This was the start of a work ethic for me that followed me all through my life, and it was the start of a personal relationship with Walt that was almost a father image for me, because I was so fascinated by his electrical, really electric personality, the fact that he was so creative and the fact that, when he was talking to you, it was almost as if he were plugging to an electrical current. And there were so many wonderful suggestions, and so many things he told me.
AV: How do you see the character of Aurora?
MC: I would describe her almost as it was with me at the time I recorded her voice. There is that funny thing that happened with my mother. She lived to be 101! When she was 97, I took her see Sleeping Beauty. That was in the late 80s in Palm Beach. We were in a little movie complex and the place absolutely filled. Right in the middle of the scene in the wood, she just absolutely exclaimed loudly: “Oh, Mary. That looks just like you!” And I had to put my hand over her mouth! I have never forgot it. Because would come in to all of the recording sessions and he would sit there and watch my movements. Because I never could say a line without moving my hands around. My father was the same way – I guess it’s the Italian part. I can’t tell how much the hands the movements look like my own, like I was when I was doing that.
So, I grew up with older parents and I had an intuition maybe that was beyond my years, even at 16, I did, because my father was Italian and very musical and very imaginative. He told me so many things as a child. As Walt Disney said, my mind was going around like a kaleidoscope all the time because my father and I looked into a kaleidoscope when I was a child. So, I feel that Aurora was taken by the Godmothers, raised by them. They were kind and mischievous and loving and very protective of her. Then, she was in the woods with the animals, and they’re so different in personality and she loved them all and played with them not knowing that she was responding to them as she would almost to people. So, they were responding to here and were so funny to her.
I think Aurora was a person who was not lonely but who was innately romantic. There was a certain part of her that maybe she didn’t realize that was just so romantic and maybe expecting something that she didn’t even know what. But something else. I hardly know how to explain. I think that, for her age, she was innocent but she had all the other qualities, maybe more in abundance than someone who had stayed with her parents, because she lived with older people, older ladies. So, I think she has a lot of characteristics that were a little bit older, and yet, she was in this young body and had this young outreaching spirit. She had certainly never seen a picture of a man or anything before when she saw that prince. It was definitely love at first sight. That was just a natural reaction.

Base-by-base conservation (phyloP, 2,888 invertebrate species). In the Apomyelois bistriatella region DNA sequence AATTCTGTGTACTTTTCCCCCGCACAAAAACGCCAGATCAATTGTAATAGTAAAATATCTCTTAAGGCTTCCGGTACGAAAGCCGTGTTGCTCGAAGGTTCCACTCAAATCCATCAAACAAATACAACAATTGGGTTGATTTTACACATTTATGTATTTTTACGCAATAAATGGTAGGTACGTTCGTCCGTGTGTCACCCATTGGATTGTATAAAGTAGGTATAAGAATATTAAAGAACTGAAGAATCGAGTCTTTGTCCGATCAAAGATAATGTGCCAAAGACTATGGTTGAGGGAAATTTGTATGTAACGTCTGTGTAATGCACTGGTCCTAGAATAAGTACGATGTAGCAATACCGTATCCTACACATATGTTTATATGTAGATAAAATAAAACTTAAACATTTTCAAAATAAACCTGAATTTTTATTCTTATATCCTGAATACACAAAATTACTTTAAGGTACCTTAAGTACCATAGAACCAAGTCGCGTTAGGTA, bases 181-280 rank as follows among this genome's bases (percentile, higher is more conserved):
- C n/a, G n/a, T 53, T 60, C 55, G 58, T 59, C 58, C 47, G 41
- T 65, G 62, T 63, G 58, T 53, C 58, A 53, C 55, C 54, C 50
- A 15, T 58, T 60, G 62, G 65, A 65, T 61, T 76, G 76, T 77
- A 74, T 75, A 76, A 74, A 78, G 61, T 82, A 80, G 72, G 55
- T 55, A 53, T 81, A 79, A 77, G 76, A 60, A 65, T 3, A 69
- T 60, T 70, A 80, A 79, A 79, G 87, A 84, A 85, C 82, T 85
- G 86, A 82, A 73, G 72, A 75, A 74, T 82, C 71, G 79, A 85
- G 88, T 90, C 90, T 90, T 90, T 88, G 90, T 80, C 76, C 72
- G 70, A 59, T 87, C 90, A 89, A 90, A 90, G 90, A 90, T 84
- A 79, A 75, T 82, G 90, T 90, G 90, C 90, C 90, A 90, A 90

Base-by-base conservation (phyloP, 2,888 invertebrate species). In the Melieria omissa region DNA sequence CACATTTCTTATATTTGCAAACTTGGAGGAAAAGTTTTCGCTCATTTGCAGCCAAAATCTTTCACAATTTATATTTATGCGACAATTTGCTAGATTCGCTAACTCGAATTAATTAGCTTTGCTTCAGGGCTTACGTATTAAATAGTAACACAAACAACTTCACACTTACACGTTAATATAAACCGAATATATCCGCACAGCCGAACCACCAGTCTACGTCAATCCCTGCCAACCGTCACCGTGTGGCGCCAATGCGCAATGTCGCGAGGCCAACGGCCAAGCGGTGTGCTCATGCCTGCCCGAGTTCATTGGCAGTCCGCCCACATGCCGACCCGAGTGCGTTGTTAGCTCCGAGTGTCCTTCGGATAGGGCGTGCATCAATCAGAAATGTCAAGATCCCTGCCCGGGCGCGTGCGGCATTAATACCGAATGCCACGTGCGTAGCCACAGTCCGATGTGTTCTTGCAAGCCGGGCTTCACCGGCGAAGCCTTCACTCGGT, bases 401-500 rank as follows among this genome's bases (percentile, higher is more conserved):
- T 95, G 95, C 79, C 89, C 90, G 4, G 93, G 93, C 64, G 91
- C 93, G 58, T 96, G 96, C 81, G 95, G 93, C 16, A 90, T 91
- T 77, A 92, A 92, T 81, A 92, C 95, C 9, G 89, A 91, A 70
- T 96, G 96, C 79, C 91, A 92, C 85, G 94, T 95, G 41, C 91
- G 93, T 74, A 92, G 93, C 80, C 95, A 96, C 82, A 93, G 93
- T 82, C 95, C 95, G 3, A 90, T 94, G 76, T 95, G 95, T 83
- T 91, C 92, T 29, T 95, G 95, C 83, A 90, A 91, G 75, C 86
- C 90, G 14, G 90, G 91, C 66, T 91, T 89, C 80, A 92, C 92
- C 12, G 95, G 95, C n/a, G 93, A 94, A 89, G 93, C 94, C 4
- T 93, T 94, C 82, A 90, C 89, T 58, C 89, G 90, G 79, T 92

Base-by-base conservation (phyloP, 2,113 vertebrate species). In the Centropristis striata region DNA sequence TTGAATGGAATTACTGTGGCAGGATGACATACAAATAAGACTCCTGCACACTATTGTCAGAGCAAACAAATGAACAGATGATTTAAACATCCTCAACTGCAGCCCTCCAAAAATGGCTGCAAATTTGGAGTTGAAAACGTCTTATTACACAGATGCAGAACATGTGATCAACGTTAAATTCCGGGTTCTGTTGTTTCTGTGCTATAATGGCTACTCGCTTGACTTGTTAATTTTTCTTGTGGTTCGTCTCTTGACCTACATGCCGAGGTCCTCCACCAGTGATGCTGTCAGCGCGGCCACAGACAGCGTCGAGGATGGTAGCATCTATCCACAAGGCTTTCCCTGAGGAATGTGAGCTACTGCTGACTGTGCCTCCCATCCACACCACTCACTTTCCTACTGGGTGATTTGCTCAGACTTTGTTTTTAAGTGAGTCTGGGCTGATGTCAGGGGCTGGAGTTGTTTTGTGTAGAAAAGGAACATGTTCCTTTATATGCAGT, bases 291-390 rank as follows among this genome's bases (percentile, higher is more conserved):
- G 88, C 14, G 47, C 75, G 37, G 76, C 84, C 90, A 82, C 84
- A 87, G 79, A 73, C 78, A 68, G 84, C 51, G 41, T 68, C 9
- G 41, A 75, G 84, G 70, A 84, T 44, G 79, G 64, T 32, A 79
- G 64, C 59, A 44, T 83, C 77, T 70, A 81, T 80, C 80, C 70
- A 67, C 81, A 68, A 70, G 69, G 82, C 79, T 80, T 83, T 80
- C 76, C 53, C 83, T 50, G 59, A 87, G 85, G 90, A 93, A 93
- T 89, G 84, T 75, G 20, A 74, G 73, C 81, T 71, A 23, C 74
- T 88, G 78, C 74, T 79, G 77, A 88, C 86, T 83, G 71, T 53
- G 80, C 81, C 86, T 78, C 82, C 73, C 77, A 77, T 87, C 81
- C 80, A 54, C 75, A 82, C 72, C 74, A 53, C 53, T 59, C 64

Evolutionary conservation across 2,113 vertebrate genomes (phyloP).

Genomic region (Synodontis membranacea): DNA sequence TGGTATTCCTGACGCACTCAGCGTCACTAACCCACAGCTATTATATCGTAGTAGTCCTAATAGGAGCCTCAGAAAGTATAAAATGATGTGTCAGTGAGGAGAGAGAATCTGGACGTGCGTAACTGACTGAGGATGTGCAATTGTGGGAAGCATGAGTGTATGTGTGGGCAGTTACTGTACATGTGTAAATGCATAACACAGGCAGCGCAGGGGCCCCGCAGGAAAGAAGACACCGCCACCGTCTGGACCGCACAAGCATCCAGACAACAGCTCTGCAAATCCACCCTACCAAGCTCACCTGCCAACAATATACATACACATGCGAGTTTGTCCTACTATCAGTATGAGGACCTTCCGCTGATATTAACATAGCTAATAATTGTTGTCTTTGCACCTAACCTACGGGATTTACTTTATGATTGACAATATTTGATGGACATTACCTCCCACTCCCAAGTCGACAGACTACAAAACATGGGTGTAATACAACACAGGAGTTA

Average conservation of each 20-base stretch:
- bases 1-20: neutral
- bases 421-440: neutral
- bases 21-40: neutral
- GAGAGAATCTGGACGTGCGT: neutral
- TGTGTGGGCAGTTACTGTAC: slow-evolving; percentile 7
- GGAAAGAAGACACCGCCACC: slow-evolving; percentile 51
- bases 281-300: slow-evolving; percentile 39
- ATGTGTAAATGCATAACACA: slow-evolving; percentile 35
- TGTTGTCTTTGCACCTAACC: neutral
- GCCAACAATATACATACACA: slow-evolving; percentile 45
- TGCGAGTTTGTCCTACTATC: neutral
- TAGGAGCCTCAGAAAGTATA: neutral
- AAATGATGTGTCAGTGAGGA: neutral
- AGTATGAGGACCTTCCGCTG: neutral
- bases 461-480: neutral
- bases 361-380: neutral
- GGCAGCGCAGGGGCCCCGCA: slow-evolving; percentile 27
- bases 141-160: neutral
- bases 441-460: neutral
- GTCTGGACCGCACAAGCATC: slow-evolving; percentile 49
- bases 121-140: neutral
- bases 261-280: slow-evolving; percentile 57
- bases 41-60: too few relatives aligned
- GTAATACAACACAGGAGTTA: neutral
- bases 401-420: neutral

For me, she was not just such a simple character as people would think looking at her walking through the woods. She was a loving character. She loved her life because I don’t think she knew anything else. And why would she not? Because there were always so many funny things going on, because she would laugh with her Godmothers. But she was around the things that really are important in life. I wish that children today could have more of the things that are really important. They’re so locked in the world of the internet that I don’t know if that appreciate nature as much anymore, or animals, or the parents, or the loved ones that are bringing them up and the respect and everything which she had for them. So, when you start to think, I don’t think she’s that simple, because she’s much more of a character than much people. And my thinking about that comes from Marc Davis.
AV: You mentioned Marc Davis, who was the animator of Aurora. What kind of relationship did you have with this immense artist?